Thanks for you reply :)

GoldWave Inc.
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Post by GoldWave Inc. »

The resampling algorithm in GoldWave is designed more for speed than for completely avoiding aliasing. In most cases you won't hear any difference, but for things like birdsong with very distict frequencies, artifacts will be visible on the visuals. If you know the bandwidth of the birdsong, you can apply a bandpass filter after resampling to remove some of the artifacts.

Chris

Birdsong
Posts: 3
Joined: Wed Mar 01, 2006 12:55 am

Post by Birdsong »

Thanks for that, Chris. I imagine the bandpass filter might be too messy for my songs - sometimes the aliased signals are in the same range as another, not aliased note...

Hmmmm, so that means I can't really use my favourite Goldwave for what I'm doing...

Does anyone else know software that can downsample without aliasing??
Ideally I want to keep it on a PC, otherwise the Mac might have compatibility problems with my very long sound file names...

Thanks a lot for your help guys!

DougDbug
Posts: 2059
Joined: Wed Feb 16, 2005 3:33 pm
Location: Silicon Valley

Post by DougDbug »

So maybe my computer isn't very good at maths - would that be influenced by how much processing power I have??
NO. Your computer is just as good at math as anybody else's Windows computer.

Sorry for the confusion.
I was trying to make the point with a little humor... That's why I stuck-in the little happy-face - :lol:

Basically, any Windows computer is going to give you the exact same results. Just as you would get the same results if you moved a spreadsheet from one computer to another.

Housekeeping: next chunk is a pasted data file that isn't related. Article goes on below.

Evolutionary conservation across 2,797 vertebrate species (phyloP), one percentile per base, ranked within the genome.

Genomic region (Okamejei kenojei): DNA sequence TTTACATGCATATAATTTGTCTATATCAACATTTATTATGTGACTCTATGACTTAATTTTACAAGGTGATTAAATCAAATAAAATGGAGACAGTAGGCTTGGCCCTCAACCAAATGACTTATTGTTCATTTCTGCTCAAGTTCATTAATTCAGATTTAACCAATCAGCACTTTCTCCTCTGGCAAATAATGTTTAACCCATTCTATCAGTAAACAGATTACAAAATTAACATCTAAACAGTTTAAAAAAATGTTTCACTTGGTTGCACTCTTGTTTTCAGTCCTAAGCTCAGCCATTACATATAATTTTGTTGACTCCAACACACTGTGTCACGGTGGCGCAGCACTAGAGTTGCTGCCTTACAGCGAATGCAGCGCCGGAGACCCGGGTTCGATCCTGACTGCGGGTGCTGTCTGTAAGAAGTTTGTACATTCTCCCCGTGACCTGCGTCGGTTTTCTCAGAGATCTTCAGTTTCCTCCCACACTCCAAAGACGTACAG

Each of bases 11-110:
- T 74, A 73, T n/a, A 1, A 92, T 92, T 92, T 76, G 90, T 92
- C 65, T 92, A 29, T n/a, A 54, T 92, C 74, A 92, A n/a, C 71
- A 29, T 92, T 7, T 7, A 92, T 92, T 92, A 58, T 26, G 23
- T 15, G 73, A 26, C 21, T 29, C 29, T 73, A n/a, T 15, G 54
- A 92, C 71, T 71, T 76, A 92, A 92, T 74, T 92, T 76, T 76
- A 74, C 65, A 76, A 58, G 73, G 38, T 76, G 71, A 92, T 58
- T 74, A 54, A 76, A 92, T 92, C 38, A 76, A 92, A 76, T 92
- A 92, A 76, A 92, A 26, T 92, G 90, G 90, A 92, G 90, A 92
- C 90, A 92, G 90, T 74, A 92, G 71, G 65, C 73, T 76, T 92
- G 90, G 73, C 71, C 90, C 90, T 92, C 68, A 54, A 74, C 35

Any differences between processors (Say AMD vs Intel, or PII vs PIV) are usually taken care-of by the compiler. (In case you don't know, a compiler is a tool used by programmers to turn high-level programming languages into machine code.) A programmer could take some extra steps to... say get more accuracy from a 64-bit CPU. But, that would be unusual.

With digital audio files, speed is only a convenience issue. A more powerful computer will simply perform the calculations faster.

Speed can make a quality difference if you are doing real-time multi-track recording, or if you are processing (adding reverb, EQ, etc.) in real-time.

Blandine Catastrophe
Posts: 253
Joined: Sun Jul 24, 2005 3:25 pm

Post by Blandine Catastrophe »

When I need to resample with the best quality, I change the playback rate of the file in Goldwave, and Save.
I open in Audacity and use the command "save as" after have verified that the project is at the good speed (44100 is needed in DePopper until next version and aliasing can be an annoyance in their actual alorhythm). Audacity does it if Real Player is installed on my computer.
Gloup? :-°